Funding of Irish Banks

According to S&P’s recent report on Irish banks wholesale funding accounts for between 46% and 48% of the needs of the banks equivalent to the European average. The reluctance of banks to lend to each other has caused the interbank interest rate to go well above the key European Central Bank rate. The Irish Banks have relatively small exposure to the troubled asset classes including the U.S. subprimes and the bond insurers (monolines). Irish Permanent and Anglo Irish Bank are more vulnerable than AIB and Bank of Ireland. 

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Ratings of Irish Banks

Standard & Poors ratings of Irish Banks last September stated that all Irish banks had experienced a rise in their wholesale funding needs, driven by a sustained period

of high credit growth leaving Irish banks with a relatively high reliance upon wholesale funding compared with most banking systems. S&P found that Irish banks were comfortably managing their liquidity requirements while loan growth was expected to slow. While term wholesale funding was scarce, access to interbank deposit markets was sound and there remains some access to most CP markets. Customer deposit inflows (both retail and corporate) were solid. In addition, the ability to pledge eligible mortgage assets with the Central Bank provided a further source of funding. And usage of securitization was more modest than in the UK. Permanent TSB and IIB Bank had the highest reliance upon wholesale funding

At that time average reliance on wholesale funding was 50% for French banks; 66% for German banks; 50% for Italian banks; 55% for Nordic banks; 49% for Spanish banks; 45% for UK banks and 55% for Benelux  banks.

In relation to Irish banks wholesale funding accounted for 44% for AIB, 46% for Bank of Ireland, 36% for Anglo Irish Bank and 65% for Permanent TSB. Customer deposits accounted for 47% of AIB funding, 41% of Bank of Ireland, 64% of Anglo Irish Bank and 35% of Permanent TSB.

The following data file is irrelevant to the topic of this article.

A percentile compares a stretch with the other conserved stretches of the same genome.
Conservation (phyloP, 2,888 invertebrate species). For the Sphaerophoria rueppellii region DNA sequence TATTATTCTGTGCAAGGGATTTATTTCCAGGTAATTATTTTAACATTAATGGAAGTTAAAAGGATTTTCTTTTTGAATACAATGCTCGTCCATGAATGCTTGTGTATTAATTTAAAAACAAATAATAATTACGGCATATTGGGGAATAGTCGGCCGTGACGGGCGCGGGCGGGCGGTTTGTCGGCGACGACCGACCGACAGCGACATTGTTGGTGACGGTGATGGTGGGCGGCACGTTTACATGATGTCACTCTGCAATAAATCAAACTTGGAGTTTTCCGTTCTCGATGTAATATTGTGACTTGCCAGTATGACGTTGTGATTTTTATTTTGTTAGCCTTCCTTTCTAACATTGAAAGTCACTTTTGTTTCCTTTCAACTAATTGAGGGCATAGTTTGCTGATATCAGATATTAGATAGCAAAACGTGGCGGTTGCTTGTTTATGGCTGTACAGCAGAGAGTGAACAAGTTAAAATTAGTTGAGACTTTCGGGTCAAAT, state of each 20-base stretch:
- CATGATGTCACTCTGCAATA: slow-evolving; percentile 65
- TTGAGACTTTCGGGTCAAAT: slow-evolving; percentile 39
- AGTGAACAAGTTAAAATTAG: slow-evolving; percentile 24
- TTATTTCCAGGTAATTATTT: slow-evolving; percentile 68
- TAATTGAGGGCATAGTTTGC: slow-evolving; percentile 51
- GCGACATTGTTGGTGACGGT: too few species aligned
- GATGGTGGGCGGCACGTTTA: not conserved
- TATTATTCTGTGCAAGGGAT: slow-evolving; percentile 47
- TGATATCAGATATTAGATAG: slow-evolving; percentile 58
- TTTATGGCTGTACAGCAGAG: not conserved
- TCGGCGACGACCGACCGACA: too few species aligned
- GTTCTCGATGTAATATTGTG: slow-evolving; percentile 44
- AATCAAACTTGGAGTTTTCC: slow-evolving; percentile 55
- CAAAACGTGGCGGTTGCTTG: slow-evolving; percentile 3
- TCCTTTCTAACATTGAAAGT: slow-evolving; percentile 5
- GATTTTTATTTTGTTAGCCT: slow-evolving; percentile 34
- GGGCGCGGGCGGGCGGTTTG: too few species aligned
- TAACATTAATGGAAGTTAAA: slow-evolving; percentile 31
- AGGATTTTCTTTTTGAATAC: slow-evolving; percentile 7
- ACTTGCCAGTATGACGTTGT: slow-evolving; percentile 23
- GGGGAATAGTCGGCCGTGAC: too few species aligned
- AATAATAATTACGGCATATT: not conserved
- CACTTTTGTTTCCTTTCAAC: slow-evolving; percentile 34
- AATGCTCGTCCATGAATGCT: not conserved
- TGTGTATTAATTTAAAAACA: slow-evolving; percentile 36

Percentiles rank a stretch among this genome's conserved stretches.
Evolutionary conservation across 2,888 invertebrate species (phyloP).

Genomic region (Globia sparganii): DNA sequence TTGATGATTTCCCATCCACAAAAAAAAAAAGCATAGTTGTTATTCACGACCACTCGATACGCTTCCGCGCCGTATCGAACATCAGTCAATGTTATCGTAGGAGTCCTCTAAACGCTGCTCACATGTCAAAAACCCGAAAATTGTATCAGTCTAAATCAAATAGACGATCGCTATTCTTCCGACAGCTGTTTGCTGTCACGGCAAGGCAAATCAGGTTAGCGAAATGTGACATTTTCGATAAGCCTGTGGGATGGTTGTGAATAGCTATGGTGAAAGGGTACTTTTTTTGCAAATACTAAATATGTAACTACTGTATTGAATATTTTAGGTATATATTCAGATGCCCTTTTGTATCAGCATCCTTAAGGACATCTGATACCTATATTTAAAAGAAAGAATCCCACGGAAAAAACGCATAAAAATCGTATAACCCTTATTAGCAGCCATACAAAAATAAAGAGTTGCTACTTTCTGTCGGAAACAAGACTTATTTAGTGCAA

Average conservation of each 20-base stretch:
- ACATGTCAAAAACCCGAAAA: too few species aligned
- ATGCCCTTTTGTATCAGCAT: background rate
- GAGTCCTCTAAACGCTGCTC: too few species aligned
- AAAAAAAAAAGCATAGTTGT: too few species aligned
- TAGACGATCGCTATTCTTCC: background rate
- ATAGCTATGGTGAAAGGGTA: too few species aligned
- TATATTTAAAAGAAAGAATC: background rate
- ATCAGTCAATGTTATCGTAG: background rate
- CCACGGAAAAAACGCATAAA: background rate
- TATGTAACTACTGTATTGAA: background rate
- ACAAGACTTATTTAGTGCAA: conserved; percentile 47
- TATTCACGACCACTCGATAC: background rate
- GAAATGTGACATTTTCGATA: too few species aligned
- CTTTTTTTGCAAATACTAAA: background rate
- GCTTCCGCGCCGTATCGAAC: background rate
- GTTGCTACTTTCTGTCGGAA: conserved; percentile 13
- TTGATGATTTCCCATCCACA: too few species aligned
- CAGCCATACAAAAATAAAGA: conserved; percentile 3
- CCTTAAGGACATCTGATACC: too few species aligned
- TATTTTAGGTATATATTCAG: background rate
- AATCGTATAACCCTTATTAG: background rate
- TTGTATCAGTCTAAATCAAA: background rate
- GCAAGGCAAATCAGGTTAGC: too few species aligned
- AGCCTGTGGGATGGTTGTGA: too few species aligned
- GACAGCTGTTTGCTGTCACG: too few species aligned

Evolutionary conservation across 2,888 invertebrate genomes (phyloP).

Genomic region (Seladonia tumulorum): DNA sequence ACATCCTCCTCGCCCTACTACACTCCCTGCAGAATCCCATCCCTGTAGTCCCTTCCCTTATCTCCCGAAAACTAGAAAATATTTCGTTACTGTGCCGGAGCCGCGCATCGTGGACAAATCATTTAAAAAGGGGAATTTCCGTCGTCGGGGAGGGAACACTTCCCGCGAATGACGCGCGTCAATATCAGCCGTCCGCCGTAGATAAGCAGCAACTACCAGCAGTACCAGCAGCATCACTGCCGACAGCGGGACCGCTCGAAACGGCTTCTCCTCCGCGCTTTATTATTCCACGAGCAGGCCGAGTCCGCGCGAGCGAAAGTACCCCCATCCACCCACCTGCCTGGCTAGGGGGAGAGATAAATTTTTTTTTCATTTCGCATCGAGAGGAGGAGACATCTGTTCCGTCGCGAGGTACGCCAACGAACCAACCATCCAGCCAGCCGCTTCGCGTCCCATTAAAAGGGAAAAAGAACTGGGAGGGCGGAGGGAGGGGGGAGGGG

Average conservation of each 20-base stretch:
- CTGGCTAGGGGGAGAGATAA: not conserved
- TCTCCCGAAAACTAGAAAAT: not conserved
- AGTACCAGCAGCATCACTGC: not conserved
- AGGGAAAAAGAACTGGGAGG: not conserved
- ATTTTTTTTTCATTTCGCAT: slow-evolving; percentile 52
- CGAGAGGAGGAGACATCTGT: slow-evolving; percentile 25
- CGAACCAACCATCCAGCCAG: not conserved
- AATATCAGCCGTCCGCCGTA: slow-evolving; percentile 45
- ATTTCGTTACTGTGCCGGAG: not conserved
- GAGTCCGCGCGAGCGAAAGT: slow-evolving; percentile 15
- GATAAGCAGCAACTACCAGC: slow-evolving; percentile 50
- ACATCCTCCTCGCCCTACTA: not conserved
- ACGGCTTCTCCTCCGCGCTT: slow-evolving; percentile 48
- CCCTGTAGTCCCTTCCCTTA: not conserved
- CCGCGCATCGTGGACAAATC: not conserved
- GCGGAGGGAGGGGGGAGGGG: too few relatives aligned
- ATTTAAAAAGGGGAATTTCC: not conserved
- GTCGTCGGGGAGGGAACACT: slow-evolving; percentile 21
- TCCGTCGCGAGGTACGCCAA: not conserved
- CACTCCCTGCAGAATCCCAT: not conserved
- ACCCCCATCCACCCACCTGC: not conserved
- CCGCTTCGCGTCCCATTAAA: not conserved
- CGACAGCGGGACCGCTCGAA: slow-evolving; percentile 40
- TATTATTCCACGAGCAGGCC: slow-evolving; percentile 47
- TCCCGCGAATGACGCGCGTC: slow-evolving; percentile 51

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Irish Banking System

According to the Daily Telegraph of last week the Irish property slump is creating dangers for the Irish Banking system. Prof. Nouriel Roubini in an interview in the recent issue of Business & Finance magazine says we are potentially facing greater problems than the United States because our construction industry comprises a larger share of the our economy. Given that US Banks are now failing, what is the future for Irish financial services? An international banker interviewed in the Sunday Business Post states that although Irish Banks have a minimal exposure to the sub-prime crisis, what are regarded as Irish prime mortgages will be shown to be less than that given the 100% lending that was taking place and the fall in the value of property over the last 12 months. With the fall in the loan-to-value ratios and defaults coming on stream, banks will start taking hits. In addition because of the social partnership the Government will not allow the banks to repossess large numbers of homes causing further hits for the banks. All this conjecture leads to the question “are our banks going to fail”?

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